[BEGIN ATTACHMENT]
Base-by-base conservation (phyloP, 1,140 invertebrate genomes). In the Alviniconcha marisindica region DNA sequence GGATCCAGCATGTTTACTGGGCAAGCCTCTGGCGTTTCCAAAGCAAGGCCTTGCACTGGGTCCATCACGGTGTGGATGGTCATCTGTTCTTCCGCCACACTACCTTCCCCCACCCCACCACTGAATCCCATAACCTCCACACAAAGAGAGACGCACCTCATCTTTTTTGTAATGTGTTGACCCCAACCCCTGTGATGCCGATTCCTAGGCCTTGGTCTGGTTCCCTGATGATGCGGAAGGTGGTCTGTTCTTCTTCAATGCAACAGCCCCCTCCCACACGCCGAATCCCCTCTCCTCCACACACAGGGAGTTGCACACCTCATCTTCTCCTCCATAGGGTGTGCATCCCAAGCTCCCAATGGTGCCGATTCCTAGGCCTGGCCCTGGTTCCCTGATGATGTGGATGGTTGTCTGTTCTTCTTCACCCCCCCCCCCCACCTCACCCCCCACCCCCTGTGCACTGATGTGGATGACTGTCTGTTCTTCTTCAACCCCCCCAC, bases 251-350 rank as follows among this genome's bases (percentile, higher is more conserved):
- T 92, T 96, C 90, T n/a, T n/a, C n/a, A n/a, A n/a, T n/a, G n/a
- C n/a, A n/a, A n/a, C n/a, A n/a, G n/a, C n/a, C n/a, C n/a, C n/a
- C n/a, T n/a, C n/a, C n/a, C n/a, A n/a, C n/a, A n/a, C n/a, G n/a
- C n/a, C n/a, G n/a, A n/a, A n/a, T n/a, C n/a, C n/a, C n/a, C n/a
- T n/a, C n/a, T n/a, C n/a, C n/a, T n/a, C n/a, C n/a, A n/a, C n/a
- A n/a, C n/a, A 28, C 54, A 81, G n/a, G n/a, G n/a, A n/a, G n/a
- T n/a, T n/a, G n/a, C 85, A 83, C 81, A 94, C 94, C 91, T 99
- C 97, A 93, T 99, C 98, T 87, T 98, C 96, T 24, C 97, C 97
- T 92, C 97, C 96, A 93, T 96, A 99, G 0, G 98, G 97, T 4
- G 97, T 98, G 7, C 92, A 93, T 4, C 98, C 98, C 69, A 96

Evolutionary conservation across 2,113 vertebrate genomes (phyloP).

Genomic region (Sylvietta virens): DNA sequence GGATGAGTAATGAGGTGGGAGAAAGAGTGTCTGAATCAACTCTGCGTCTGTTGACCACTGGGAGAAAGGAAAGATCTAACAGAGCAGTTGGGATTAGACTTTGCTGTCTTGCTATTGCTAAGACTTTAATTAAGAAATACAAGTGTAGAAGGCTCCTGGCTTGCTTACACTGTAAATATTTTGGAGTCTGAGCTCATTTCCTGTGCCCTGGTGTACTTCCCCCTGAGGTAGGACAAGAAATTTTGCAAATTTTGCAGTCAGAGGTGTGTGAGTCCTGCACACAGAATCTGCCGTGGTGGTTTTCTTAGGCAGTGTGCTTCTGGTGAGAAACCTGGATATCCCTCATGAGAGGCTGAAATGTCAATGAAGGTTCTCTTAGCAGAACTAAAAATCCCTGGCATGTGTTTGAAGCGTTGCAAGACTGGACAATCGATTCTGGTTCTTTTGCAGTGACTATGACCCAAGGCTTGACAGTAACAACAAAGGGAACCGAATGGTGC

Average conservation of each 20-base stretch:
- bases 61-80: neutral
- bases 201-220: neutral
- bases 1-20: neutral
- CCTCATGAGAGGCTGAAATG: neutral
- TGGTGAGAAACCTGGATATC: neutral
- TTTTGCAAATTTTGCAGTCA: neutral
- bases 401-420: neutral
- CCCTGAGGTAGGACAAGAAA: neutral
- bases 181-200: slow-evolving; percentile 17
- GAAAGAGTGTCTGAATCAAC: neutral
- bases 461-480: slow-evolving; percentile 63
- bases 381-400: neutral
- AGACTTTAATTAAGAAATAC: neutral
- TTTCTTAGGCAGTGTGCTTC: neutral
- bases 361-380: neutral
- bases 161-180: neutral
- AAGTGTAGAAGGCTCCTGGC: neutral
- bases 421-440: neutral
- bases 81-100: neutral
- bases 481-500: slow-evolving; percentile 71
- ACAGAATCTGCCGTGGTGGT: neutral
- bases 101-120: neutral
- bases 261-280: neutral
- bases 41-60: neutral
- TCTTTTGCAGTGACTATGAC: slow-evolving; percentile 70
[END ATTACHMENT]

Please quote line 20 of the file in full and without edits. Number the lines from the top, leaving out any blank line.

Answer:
- TTTTGCAAATTTTGCAGTCA: neutral